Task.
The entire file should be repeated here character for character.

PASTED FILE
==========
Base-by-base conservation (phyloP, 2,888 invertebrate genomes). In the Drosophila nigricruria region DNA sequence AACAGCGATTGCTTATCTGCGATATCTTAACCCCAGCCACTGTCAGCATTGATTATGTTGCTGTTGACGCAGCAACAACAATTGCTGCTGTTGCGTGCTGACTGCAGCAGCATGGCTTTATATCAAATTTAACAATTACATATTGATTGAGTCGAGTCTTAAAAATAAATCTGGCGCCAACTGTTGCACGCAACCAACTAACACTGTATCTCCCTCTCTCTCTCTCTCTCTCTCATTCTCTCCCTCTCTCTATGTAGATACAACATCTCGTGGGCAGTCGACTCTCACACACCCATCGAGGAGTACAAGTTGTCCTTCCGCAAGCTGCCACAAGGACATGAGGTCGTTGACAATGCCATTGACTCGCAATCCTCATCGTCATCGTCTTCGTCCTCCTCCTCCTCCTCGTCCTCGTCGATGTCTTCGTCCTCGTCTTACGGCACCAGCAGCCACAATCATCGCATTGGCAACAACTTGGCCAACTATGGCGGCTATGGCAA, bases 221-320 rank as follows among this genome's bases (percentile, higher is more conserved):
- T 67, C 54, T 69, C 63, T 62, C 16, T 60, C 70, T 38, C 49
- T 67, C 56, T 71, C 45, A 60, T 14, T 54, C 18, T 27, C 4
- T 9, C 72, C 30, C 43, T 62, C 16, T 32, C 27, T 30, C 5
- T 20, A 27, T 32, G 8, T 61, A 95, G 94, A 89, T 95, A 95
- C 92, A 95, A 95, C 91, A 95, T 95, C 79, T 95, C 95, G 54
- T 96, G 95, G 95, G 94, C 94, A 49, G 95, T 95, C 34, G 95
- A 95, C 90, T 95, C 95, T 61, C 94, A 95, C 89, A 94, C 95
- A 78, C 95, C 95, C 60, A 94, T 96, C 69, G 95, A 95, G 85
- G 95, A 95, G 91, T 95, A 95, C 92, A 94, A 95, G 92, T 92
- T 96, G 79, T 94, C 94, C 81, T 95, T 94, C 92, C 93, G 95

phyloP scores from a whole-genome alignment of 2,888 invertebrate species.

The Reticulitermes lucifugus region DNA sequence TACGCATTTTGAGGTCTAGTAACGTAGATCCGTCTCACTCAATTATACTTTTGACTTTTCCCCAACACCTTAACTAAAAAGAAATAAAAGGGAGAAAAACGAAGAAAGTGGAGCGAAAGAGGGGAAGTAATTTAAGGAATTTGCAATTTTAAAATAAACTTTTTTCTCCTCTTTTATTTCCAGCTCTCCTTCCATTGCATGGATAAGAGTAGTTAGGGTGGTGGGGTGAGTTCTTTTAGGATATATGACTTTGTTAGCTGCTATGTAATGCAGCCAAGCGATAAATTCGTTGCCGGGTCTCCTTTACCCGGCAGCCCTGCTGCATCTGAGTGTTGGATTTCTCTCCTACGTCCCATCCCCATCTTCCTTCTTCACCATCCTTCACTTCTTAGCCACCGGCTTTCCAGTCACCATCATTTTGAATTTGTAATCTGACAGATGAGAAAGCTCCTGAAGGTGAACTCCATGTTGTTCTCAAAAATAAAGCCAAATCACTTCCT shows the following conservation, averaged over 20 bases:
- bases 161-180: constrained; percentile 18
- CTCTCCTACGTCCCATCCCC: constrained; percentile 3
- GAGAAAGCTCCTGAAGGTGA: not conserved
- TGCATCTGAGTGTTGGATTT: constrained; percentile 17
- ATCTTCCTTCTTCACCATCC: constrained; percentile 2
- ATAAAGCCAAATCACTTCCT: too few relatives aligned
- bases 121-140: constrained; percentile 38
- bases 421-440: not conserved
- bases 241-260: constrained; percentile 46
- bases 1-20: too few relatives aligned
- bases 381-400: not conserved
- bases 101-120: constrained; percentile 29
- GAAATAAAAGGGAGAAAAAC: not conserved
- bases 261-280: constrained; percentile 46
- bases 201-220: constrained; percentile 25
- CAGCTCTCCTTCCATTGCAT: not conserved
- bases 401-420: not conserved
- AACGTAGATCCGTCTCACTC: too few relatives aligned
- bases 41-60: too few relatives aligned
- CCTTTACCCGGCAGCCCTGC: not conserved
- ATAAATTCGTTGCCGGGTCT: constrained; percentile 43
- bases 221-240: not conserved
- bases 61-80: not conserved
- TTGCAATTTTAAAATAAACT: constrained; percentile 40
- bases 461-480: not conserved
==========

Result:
Base-by-base conservation (phyloP, 2,888 invertebrate genomes). In the Drosophila nigricruria region DNA sequence AACAGCGATTGCTTATCTGCGATATCTTAACCCCAGCCACTGTCAGCATTGATTATGTTGCTGTTGACGCAGCAACAACAATTGCTGCTGTTGCGTGCTGACTGCAGCAGCATGGCTTTATATCAAATTTAACAATTACATATTGATTGAGTCGAGTCTTAAAAATAAATCTGGCGCCAACTGTTGCACGCAACCAACTAACACTGTATCTCCCTCTCTCTCTCTCTCTCTCTCATTCTCTCCCTCTCTCTATGTAGATACAACATCTCGTGGGCAGTCGACTCTCACACACCCATCGAGGAGTACAAGTTGTCCTTCCGCAAGCTGCCACAAGGACATGAGGTCGTTGACAATGCCATTGACTCGCAATCCTCATCGTCATCGTCTTCGTCCTCCTCCTCCTCCTCGTCCTCGTCGATGTCTTCGTCCTCGTCTTACGGCACCAGCAGCCACAATCATCGCATTGGCAACAACTTGGCCAACTATGGCGGCTATGGCAA, bases 221-320 rank as follows among this genome's bases (percentile, higher is more conserved):
- T 67, C 54, T 69, C 63, T 62, C 16, T 60, C 70, T 38, C 49
- T 67, C 56, T 71, C 45, A 60, T 14, T 54, C 18, T 27, C 4
- T 9, C 72, C 30, C 43, T 62, C 16, T 32, C 27, T 30, C 5
- T 20, A 27, T 32, G 8, T 61, A 95, G 94, A 89, T 95, A 95
- C 92, A 95, A 95, C 91, A 95, T 95, C 79, T 95, C 95, G 54
- T 96, G 95, G 95, G 94, C 94, A 49, G 95, T 95, C 34, G 95
- A 95, C 90, T 95, C 95, T 61, C 94, A 95, C 89, A 94, C 95
- A 78, C 95, C 95, C 60, A 94, T 96, C 69, G 95, A 95, G 85
- G 95, A 95, G 91, T 95, A 95, C 92, A 94, A 95, G 92, T 92
- T 96, G 79, T 94, C 94, C 81, T 95, T 94, C 92, C 93, G 95

phyloP scores from a whole-genome alignment of 2,888 invertebrate species.

The Reticulitermes lucifugus region DNA sequence TACGCATTTTGAGGTCTAGTAACGTAGATCCGTCTCACTCAATTATACTTTTGACTTTTCCCCAACACCTTAACTAAAAAGAAATAAAAGGGAGAAAAACGAAGAAAGTGGAGCGAAAGAGGGGAAGTAATTTAAGGAATTTGCAATTTTAAAATAAACTTTTTTCTCCTCTTTTATTTCCAGCTCTCCTTCCATTGCATGGATAAGAGTAGTTAGGGTGGTGGGGTGAGTTCTTTTAGGATATATGACTTTGTTAGCTGCTATGTAATGCAGCCAAGCGATAAATTCGTTGCCGGGTCTCCTTTACCCGGCAGCCCTGCTGCATCTGAGTGTTGGATTTCTCTCCTACGTCCCATCCCCATCTTCCTTCTTCACCATCCTTCACTTCTTAGCCACCGGCTTTCCAGTCACCATCATTTTGAATTTGTAATCTGACAGATGAGAAAGCTCCTGAAGGTGAACTCCATGTTGTTCTCAAAAATAAAGCCAAATCACTTCCT shows the following conservation, averaged over 20 bases:
- bases 161-180: constrained; percentile 18
- CTCTCCTACGTCCCATCCCC: constrained; percentile 3
- GAGAAAGCTCCTGAAGGTGA: not conserved
- TGCATCTGAGTGTTGGATTT: constrained; percentile 17
- ATCTTCCTTCTTCACCATCC: constrained; percentile 2
- ATAAAGCCAAATCACTTCCT: too few relatives aligned
- bases 121-140: constrained; percentile 38
- bases 421-440: not conserved
- bases 241-260: constrained; percentile 46
- bases 1-20: too few relatives aligned
- bases 381-400: not conserved
- bases 101-120: constrained; percentile 29
- GAAATAAAAGGGAGAAAAAC: not conserved
- bases 261-280: constrained; percentile 46
- bases 201-220: constrained; percentile 25
- CAGCTCTCCTTCCATTGCAT: not conserved
- bases 401-420: not conserved
- AACGTAGATCCGTCTCACTC: too few relatives aligned
- bases 41-60: too few relatives aligned
- CCTTTACCCGGCAGCCCTGC: not conserved
- ATAAATTCGTTGCCGGGTCT: constrained; percentile 43
- bases 221-240: not conserved
- bases 61-80: not conserved
- TTGCAATTTTAAAATAAACT: constrained; percentile 40
- bases 461-480: not conserved